Interview with Aaron Horowitz, co-founder and CEO of Sproutel

Aaron Horowitz

Aaron Horowitz, co-founder and CEO of Sproutel, is our latest interviewee. He is fascinated with the process of taking an idea from concept to reality, and he’s also passionate about creating interfaces that drive a shift towards ubiquitous computing. So it’s not surprising that Aaron is one of the creators of Jerry the Bear, a platform for pediatric health and wellness education.

Aaron has shared his expertise in robotics and entrepreneurship through speaking at numerous conferences including TED@IBM, Hardware Innovation Workshop, Big Ideas Fest, MakerCon, TEDxUnisinos, CUSP, and Stanford MedX. He has also been recognized as one of 50 honored makers by the White House in 2014.

Aaron holds a degree in Mechatronics and User Interaction Design from Northwestern University and sits on the national advisory board of Design for America. When unplugged, he is likely either carving stone or surfing. Here’s how he answered our questions.

How would you pitch your company? What’s your elevator pitch?

Sproutel is Disney for healthcare. Our flagship product is Jerry the Bear: a platform to engage children in play-based healthcare education. In 2013 we released the first version of Jerry the Bear with an educational module focused on type 1 diabetes. We reached 4% of children newly diagnosed and 25% of pediatric endocrinologist offices. This fall we’re launching the Jerry the Bear platform for general health and wellness and introducing additional content modules for food allergies (6MM kids) and asthma (7MM kids).

What sets you apart from competitors?

Since Jerry is a teddy bear, our biggest competitors are other toys out in the market. What sets us apart is that our play patterns are derived from a wellness curriculum that we’ve developed hand in hand with doctors and families. We are able to leverage play, the way children learn, to impart meaningful lessons about health and wellness.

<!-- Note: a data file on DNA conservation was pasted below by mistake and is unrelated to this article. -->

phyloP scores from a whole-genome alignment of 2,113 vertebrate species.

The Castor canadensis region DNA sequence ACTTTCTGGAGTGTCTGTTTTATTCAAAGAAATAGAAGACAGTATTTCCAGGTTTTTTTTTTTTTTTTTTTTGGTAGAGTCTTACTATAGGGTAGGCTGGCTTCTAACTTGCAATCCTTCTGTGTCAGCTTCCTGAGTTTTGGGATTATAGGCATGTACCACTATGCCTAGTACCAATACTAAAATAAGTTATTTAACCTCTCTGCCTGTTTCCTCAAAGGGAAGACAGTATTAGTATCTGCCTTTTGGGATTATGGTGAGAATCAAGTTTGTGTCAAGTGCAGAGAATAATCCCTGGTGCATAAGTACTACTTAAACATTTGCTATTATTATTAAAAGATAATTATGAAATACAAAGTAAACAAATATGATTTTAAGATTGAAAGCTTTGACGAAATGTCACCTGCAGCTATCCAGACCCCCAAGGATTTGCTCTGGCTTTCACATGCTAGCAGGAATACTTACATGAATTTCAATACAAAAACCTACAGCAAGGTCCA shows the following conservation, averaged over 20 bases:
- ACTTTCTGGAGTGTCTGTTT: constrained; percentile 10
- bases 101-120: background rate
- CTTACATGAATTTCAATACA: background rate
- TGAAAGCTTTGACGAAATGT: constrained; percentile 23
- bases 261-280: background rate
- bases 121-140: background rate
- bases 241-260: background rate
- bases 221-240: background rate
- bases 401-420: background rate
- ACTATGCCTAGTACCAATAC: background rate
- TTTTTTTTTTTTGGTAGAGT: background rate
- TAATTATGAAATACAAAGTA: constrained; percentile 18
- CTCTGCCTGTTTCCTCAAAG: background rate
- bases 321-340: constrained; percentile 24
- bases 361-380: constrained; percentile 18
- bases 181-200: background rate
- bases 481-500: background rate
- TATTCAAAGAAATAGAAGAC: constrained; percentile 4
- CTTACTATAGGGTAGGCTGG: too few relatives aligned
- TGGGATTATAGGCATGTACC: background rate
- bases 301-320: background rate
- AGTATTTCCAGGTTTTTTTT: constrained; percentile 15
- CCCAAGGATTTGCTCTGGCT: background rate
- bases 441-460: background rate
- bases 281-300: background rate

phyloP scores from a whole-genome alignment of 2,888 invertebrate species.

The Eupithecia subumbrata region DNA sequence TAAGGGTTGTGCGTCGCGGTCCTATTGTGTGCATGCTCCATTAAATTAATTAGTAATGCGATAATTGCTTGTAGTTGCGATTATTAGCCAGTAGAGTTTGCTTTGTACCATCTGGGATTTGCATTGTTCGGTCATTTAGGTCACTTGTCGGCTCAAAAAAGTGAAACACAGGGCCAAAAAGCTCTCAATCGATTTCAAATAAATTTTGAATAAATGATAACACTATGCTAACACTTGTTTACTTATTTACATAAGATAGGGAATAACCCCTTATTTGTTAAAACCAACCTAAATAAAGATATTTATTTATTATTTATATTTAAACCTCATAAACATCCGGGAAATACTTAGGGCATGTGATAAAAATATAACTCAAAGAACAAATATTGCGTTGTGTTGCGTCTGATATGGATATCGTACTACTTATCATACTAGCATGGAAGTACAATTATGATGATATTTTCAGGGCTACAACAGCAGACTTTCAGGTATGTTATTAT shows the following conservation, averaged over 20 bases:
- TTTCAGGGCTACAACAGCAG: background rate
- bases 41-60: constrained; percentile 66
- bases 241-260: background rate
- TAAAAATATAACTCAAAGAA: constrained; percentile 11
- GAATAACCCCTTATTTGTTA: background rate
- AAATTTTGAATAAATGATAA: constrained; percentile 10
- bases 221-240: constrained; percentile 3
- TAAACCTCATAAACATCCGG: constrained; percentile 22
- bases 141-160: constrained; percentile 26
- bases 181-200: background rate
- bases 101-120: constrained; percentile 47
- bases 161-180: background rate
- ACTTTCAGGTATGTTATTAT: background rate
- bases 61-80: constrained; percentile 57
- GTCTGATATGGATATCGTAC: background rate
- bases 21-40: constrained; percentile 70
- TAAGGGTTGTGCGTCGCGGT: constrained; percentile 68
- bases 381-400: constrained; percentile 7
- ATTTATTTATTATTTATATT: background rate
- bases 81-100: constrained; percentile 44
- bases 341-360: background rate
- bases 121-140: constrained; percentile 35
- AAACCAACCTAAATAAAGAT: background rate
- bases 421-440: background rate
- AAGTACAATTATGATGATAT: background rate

What’s your business model?

We sell our bears directly to families and build a large lifetime customer value through the sale of accessories and content upgrades. Our long-term goal is to move towards payer reimbursement through outcomes research. We’re thrilled to have just received funding through the NIH SBIR program to conduct our first pilot this year.

Can you share some numbers? How many users do you have?

We currently have 500 bears out in the world. This number represents reaching 2% of children newly diagnosed with type 1 diabetes in the US in 2013 and 4% in 2014.

Where do you see the company going from here?

We’ve just launched a new version of Jerry the Bear, focused on bringing health and wellness education to all children. In fact, you can now pre-order Jerry on our website. We also have expansion packs of additional content and accessories that enable Jerry to be customized to deal with food allergies, asthma, and type 1 diabetes education.

Our pipeline includes expanding into other childhood conditions as well as building out our product offering by introducing new plush animals of other characters from Jerry’s world.

Where do you see the mHealth industry going?

I see the mHealth industry moving towards home based, patient centered care. I think that we’ve entered the age of the empowered patient and need to begin creating solutions that let patients take their health into their own hands.

How long are we from seeing modern mHealth technologies going mainstream?

We’ve already started to see the beginnings of mHealth tech going mainstream with the explosion in wearables. I think that in the next 3 years we’ll see technology like this become more advanced and have better integration with healthcare payers and providers.